Sculptor Michael Binkley carved this original fine art abstract stone sculpture for his 2008 annual Studio Show exhibition. Binkley sculpted the piece from a variety of limestone quarried in the sate of Indiana, USA. This sedimentary stone has long been used for architectural purposes, but it is also a wonderful medium for sculpture. Limestone is a sedimentary rock being the accumulative buildup of successive ancient seabeds and the Indiana variety shows evidence of tiny shell shards within its even grain. The sculpture of mounted on a rectangular black granite base.
Binkley was inspired to create a symmetrical circular composition by the uniformly square original block of limestone. The artist challenged himself to sculpt a circle in a freehand manner. Binkley intended the sculpture to look like a sphere that had been compressed in from the sides and he gave the surface of this part a silky smooth matte finish. This allows the viewer to be able to appreciate the grain of the limestone and for the stone to successfully hold shadow. He carved the illusion of an outer skin that was cracking and pealing away in three places. These cracks appear as gently serpentine splits that reveal a roughened surface beneath. Binkley then carved negative circular spaces on each side that meet at a circular hole in the centre. These circular spaces have ribbed ridges that spiral inwards towards the hole and give the sculpture its title.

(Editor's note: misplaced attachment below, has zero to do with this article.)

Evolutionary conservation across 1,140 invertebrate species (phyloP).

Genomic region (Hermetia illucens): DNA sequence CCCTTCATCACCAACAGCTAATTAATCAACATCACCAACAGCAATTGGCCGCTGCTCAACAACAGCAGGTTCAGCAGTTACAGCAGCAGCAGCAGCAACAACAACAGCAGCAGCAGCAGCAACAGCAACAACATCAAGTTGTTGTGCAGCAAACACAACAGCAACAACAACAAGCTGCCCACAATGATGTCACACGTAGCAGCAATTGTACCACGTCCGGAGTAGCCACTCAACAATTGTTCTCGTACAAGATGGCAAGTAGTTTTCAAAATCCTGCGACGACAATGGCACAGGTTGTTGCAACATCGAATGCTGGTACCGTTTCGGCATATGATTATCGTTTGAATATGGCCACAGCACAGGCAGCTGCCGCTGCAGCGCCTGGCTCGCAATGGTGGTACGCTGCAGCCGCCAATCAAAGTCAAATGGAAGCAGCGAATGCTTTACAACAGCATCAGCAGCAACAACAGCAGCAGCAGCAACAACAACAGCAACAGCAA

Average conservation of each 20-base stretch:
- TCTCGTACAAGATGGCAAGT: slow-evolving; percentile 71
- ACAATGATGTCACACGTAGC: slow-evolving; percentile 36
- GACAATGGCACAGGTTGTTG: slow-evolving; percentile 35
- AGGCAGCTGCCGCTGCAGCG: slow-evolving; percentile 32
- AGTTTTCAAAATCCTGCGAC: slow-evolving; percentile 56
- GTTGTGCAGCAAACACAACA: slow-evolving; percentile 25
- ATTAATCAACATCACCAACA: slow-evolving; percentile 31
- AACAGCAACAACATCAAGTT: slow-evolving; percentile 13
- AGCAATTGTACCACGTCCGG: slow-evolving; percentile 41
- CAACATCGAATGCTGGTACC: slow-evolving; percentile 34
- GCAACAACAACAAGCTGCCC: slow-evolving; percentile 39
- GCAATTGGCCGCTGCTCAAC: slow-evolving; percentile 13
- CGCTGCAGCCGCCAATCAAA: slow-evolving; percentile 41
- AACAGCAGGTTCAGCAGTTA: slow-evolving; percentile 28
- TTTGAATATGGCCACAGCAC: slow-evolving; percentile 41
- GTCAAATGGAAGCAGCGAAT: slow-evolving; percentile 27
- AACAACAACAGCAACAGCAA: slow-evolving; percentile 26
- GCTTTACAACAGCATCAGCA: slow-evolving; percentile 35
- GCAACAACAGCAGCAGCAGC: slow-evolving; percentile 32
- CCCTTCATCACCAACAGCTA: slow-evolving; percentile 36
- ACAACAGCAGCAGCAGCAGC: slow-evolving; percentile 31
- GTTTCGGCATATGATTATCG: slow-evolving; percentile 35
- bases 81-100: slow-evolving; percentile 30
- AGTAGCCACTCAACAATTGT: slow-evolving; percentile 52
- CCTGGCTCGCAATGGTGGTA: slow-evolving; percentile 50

The sculpture caught the attention of the Vandenberg’s at the Studio Show and it is now in their personal collection.